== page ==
Oh, the travel gear I wish I’d had!

I saw this lonely red suitcase on the tarmac and alerted an airport employee. She said they would send someone out for it “right away”, but a half hour later, as we boarded our plane, it was still there. #AirTags

After this fast-paced and somewhat nutty summer of travel – a long essay if not a full book on this one will surely be forthcoming – there are a few travel items I really wish I had had. Some of these I own but in the haste of running to Morocco to bury my aunt, I forgot at home. Others I didn’t know I would need until it was too late. This would have saved me many headaches, and I’ll be sure to have them with me on the next flight.

If you buy directly from my links I will get a small affiliate commission – so I hope you do! Regardless, some of these items could have saved me and traveling friends hundreds of dollars this summer. Hopefully they can save you lots too.

The first is a handheld luggage scale. My favorite, having borrowed one from my friend in Mexico is an ultra-small Etekcity that can weigh a bag up to 110 pounds. I kept promising myself I would buy one after the Mexico trip, and there I was in Morocco at the luggage counter cursing myself as I frantically tossed items from one bag into another (that ultimately had to be checked for an additional $85; another time for $150, but that didn’t have to do with weight). For a mere $11 the thing is seriously worth its weight in gold. They did make a more recent model with a bigger hook, but the original is really quite perfect and small. I will forever have it with me from here forward.  

Next is a bag tracker.

At least these cases weren’t sitting on the tarmac. But this was only a fraction of the lost luggage filling the airport halls in Bordeaux.

This summer saw a rash of lost luggage, among many other headaches. While I try never to check luggage, this summer, while clearing out items from my aunt’s house, was an exception. I not only had to check many bags but without the above scale, had some extra headaches and fees at the check-in counter. Recommended by a fellow traveler, I purchased Apple AirTags to keep track of my bags. These small bluetooth trackers are great when you’re faced with a sea of stranded bags, like the one I photographed in Bordeaux, or if someone else took your bag off the carousel mistakenly. It can ease your stress while flying over the Atlantic to see the small blue locator dot on your phone (or increase stress if you can’t see it!). In fact, there have been some recent cases of airline handlers stealing bags which were ultimately tracked down using the AirTag. These particular trackers cost $29. They only work with iPhones, and use the same system as find my phone or find my other devices. These days, every bit helps.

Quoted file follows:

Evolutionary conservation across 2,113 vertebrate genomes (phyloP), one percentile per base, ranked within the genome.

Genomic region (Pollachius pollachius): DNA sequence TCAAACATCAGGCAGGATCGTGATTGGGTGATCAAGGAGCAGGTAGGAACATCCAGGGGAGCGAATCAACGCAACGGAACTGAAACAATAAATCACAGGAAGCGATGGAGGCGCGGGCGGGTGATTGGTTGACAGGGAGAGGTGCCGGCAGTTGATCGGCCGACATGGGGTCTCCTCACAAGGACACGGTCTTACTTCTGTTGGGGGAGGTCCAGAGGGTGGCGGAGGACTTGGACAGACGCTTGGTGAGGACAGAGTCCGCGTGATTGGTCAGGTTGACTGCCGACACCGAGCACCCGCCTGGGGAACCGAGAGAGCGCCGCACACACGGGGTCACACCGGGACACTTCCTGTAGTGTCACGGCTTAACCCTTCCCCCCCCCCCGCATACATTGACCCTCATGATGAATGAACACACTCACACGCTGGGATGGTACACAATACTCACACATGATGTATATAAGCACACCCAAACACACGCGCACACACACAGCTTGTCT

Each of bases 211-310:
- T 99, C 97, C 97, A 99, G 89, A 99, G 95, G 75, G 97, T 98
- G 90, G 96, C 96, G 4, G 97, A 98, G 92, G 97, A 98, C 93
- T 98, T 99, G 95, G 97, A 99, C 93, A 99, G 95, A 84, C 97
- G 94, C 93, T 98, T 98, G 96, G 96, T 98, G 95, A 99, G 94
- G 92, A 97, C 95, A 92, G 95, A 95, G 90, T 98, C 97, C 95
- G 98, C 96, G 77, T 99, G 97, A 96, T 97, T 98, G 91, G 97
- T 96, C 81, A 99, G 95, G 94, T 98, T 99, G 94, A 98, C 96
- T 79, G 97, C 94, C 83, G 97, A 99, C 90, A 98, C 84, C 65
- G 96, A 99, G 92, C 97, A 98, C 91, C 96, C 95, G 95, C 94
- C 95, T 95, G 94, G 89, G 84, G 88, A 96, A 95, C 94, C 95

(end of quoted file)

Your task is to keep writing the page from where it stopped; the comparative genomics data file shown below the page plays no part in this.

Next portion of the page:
Two other devices I could have used are popular among traveling families and I foolishly left them at home this summer. That’s a Scrubba in the event you have no washing machine and cannot find a laundromat. These rubber bags are great for smaller items and pack easily.

The house washing machine inoperable, Aiden took advantage of some of my aunt’s clothing.

Other items include headlamps  with an extra battery pack, because, wow, there are a lot of electricity outages in other parts of the world. Plus, I had to do a lot of work at night and with poor lighting. My iPhone flashlight was not a good substitution, as I couldn’t use both hands while working and holding the light. I did get one of those iPhone lanyards for around the neck, but I still wouldn’t have been able to direct the light as needed.

I also wished I had a 7-Port USB hub to charge multiple electronics, and definitely an adaptor for Morocco. Though you’ll need this one for the UK, Scotland and Ireland. I had one at home for which I paid a nominal $11. At the airport, when I realized I had forgotten mine, it was $25! So don’t leave home without it.

I have many more recommendations to share – like my favorite traveling coffee paraphernalia – but for now check out these travel accessories before your next trip.

Life begins at coffee.


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